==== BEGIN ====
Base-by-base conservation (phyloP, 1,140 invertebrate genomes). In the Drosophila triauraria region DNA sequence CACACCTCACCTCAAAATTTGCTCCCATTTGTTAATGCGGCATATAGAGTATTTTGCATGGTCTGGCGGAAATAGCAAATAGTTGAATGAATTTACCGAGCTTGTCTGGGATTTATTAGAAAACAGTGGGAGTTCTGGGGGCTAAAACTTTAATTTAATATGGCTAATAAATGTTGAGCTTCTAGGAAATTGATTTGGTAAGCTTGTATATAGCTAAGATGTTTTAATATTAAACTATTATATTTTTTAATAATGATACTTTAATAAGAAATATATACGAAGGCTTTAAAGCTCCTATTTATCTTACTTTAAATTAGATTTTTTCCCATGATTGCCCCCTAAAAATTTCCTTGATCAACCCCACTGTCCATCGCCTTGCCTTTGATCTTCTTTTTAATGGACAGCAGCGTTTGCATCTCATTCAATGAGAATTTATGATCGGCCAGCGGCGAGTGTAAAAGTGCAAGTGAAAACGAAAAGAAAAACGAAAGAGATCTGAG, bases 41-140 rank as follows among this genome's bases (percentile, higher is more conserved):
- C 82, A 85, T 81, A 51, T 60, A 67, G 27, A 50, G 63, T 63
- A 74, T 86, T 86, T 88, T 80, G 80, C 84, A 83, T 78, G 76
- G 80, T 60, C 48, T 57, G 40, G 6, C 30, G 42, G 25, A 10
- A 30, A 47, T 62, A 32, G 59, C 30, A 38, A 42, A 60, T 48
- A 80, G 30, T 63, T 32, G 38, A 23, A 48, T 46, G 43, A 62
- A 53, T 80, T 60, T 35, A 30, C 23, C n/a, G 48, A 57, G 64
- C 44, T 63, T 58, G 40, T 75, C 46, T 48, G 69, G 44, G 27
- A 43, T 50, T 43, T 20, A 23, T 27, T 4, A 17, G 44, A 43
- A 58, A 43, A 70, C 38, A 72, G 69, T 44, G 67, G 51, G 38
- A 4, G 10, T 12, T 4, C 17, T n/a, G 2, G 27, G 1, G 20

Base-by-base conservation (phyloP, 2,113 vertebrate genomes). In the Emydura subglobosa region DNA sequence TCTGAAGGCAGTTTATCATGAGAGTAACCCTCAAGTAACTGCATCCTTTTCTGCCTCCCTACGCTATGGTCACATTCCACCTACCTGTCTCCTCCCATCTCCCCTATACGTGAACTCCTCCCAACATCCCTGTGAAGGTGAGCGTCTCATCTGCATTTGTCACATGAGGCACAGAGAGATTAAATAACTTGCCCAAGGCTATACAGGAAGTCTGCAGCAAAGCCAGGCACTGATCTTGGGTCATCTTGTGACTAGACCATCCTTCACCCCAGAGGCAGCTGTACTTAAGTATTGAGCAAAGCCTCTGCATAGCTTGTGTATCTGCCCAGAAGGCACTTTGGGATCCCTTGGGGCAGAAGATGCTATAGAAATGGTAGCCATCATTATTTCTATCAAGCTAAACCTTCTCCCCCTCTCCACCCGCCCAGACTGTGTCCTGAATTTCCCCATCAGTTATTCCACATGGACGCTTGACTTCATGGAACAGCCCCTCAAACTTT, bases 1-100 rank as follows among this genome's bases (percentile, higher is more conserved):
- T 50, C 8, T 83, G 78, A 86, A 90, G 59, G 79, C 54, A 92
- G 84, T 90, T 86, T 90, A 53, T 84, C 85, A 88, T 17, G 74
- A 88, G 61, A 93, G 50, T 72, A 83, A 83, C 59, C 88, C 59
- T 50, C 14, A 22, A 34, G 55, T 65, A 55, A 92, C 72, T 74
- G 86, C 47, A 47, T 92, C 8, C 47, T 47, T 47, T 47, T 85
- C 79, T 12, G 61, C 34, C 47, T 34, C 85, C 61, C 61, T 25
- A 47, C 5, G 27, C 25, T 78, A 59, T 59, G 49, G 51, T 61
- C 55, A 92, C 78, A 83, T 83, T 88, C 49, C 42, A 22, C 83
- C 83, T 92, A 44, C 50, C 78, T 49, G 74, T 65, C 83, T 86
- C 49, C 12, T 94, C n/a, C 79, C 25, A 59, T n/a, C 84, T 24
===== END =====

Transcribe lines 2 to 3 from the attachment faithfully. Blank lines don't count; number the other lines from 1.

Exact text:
- C 82, A 85, T 81, A 51, T 60, A 67, G 27, A 50, G 63, T 63
- A 74, T 86, T 86, T 88, T 80, G 80, C 84, A 83, T 78, G 76